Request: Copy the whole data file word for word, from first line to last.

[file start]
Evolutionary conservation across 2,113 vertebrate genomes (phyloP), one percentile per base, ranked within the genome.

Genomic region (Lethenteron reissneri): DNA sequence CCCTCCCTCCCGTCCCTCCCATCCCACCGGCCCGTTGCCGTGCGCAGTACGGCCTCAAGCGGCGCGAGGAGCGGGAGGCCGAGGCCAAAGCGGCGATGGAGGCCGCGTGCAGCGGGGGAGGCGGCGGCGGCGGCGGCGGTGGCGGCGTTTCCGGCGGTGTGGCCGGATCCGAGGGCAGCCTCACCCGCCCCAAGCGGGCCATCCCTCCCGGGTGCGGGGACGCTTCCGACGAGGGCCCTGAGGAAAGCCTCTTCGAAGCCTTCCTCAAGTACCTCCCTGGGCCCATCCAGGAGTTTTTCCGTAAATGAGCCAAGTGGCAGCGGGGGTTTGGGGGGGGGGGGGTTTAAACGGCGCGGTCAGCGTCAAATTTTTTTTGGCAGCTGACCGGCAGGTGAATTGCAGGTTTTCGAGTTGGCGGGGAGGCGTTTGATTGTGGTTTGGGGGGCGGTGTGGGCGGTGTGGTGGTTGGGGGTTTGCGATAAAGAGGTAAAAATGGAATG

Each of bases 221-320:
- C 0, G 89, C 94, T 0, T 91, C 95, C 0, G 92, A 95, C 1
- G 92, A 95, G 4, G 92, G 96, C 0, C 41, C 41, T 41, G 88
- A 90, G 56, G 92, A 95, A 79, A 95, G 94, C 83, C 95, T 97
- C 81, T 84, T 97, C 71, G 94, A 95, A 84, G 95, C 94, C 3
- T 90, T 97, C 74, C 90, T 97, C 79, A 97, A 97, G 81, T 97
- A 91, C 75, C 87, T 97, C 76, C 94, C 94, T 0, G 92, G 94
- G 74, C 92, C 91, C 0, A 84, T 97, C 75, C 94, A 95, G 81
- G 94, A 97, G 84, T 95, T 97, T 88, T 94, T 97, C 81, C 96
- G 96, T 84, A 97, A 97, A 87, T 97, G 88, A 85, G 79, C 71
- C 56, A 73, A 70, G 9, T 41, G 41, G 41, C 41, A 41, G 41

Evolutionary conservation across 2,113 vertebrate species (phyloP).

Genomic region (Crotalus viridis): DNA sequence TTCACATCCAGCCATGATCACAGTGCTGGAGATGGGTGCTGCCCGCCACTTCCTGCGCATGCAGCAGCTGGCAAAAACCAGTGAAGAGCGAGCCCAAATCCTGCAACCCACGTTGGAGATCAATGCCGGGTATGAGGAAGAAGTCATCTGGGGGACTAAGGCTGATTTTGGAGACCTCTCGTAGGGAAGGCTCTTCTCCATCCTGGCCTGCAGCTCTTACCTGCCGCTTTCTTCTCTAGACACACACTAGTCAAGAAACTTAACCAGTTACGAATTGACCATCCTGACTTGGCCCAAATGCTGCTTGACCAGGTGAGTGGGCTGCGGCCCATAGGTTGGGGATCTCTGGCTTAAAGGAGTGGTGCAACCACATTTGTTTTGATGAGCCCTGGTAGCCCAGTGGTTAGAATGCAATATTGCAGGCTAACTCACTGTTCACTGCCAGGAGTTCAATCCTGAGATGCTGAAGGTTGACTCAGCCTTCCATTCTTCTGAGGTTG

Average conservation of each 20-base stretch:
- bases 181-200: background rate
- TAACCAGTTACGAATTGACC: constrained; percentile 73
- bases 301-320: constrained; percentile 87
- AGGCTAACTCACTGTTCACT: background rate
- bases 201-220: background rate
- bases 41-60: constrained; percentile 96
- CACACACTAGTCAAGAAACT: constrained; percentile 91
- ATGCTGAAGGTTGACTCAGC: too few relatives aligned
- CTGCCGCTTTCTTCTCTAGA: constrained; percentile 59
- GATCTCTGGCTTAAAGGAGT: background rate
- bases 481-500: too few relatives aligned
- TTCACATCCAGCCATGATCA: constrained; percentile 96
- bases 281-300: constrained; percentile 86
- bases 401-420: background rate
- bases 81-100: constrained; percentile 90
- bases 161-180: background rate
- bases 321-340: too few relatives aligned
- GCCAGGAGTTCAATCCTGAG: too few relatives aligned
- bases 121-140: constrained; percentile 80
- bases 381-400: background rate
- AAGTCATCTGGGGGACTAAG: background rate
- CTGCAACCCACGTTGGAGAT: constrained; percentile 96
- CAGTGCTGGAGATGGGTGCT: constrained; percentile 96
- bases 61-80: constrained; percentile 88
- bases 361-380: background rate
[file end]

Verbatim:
Evolutionary conservation across 2,113 vertebrate genomes (phyloP), one percentile per base, ranked within the genome.

Genomic region (Lethenteron reissneri): DNA sequence CCCTCCCTCCCGTCCCTCCCATCCCACCGGCCCGTTGCCGTGCGCAGTACGGCCTCAAGCGGCGCGAGGAGCGGGAGGCCGAGGCCAAAGCGGCGATGGAGGCCGCGTGCAGCGGGGGAGGCGGCGGCGGCGGCGGCGGTGGCGGCGTTTCCGGCGGTGTGGCCGGATCCGAGGGCAGCCTCACCCGCCCCAAGCGGGCCATCCCTCCCGGGTGCGGGGACGCTTCCGACGAGGGCCCTGAGGAAAGCCTCTTCGAAGCCTTCCTCAAGTACCTCCCTGGGCCCATCCAGGAGTTTTTCCGTAAATGAGCCAAGTGGCAGCGGGGGTTTGGGGGGGGGGGGGTTTAAACGGCGCGGTCAGCGTCAAATTTTTTTTGGCAGCTGACCGGCAGGTGAATTGCAGGTTTTCGAGTTGGCGGGGAGGCGTTTGATTGTGGTTTGGGGGGCGGTGTGGGCGGTGTGGTGGTTGGGGGTTTGCGATAAAGAGGTAAAAATGGAATG

Each of bases 221-320:
- C 0, G 89, C 94, T 0, T 91, C 95, C 0, G 92, A 95, C 1
- G 92, A 95, G 4, G 92, G 96, C 0, C 41, C 41, T 41, G 88
- A 90, G 56, G 92, A 95, A 79, A 95, G 94, C 83, C 95, T 97
- C 81, T 84, T 97, C 71, G 94, A 95, A 84, G 95, C 94, C 3
- T 90, T 97, C 74, C 90, T 97, C 79, A 97, A 97, G 81, T 97
- A 91, C 75, C 87, T 97, C 76, C 94, C 94, T 0, G 92, G 94
- G 74, C 92, C 91, C 0, A 84, T 97, C 75, C 94, A 95, G 81
- G 94, A 97, G 84, T 95, T 97, T 88, T 94, T 97, C 81, C 96
- G 96, T 84, A 97, A 97, A 87, T 97, G 88, A 85, G 79, C 71
- C 56, A 73, A 70, G 9, T 41, G 41, G 41, C 41, A 41, G 41

Evolutionary conservation across 2,113 vertebrate species (phyloP).

Genomic region (Crotalus viridis): DNA sequence TTCACATCCAGCCATGATCACAGTGCTGGAGATGGGTGCTGCCCGCCACTTCCTGCGCATGCAGCAGCTGGCAAAAACCAGTGAAGAGCGAGCCCAAATCCTGCAACCCACGTTGGAGATCAATGCCGGGTATGAGGAAGAAGTCATCTGGGGGACTAAGGCTGATTTTGGAGACCTCTCGTAGGGAAGGCTCTTCTCCATCCTGGCCTGCAGCTCTTACCTGCCGCTTTCTTCTCTAGACACACACTAGTCAAGAAACTTAACCAGTTACGAATTGACCATCCTGACTTGGCCCAAATGCTGCTTGACCAGGTGAGTGGGCTGCGGCCCATAGGTTGGGGATCTCTGGCTTAAAGGAGTGGTGCAACCACATTTGTTTTGATGAGCCCTGGTAGCCCAGTGGTTAGAATGCAATATTGCAGGCTAACTCACTGTTCACTGCCAGGAGTTCAATCCTGAGATGCTGAAGGTTGACTCAGCCTTCCATTCTTCTGAGGTTG

Average conservation of each 20-base stretch:
- bases 181-200: background rate
- TAACCAGTTACGAATTGACC: constrained; percentile 73
- bases 301-320: constrained; percentile 87
- AGGCTAACTCACTGTTCACT: background rate
- bases 201-220: background rate
- bases 41-60: constrained; percentile 96
- CACACACTAGTCAAGAAACT: constrained; percentile 91
- ATGCTGAAGGTTGACTCAGC: too few relatives aligned
- CTGCCGCTTTCTTCTCTAGA: constrained; percentile 59
- GATCTCTGGCTTAAAGGAGT: background rate
- bases 481-500: too few relatives aligned
- TTCACATCCAGCCATGATCA: constrained; percentile 96
- bases 281-300: constrained; percentile 86
- bases 401-420: background rate
- bases 81-100: constrained; percentile 90
- bases 161-180: background rate
- bases 321-340: too few relatives aligned
- GCCAGGAGTTCAATCCTGAG: too few relatives aligned
- bases 121-140: constrained; percentile 80
- bases 381-400: background rate
- AAGTCATCTGGGGGACTAAG: background rate
- CTGCAACCCACGTTGGAGAT: constrained; percentile 96
- CAGTGCTGGAGATGGGTGCT: constrained; percentile 96
- bases 61-80: constrained; percentile 88
- bases 361-380: background rate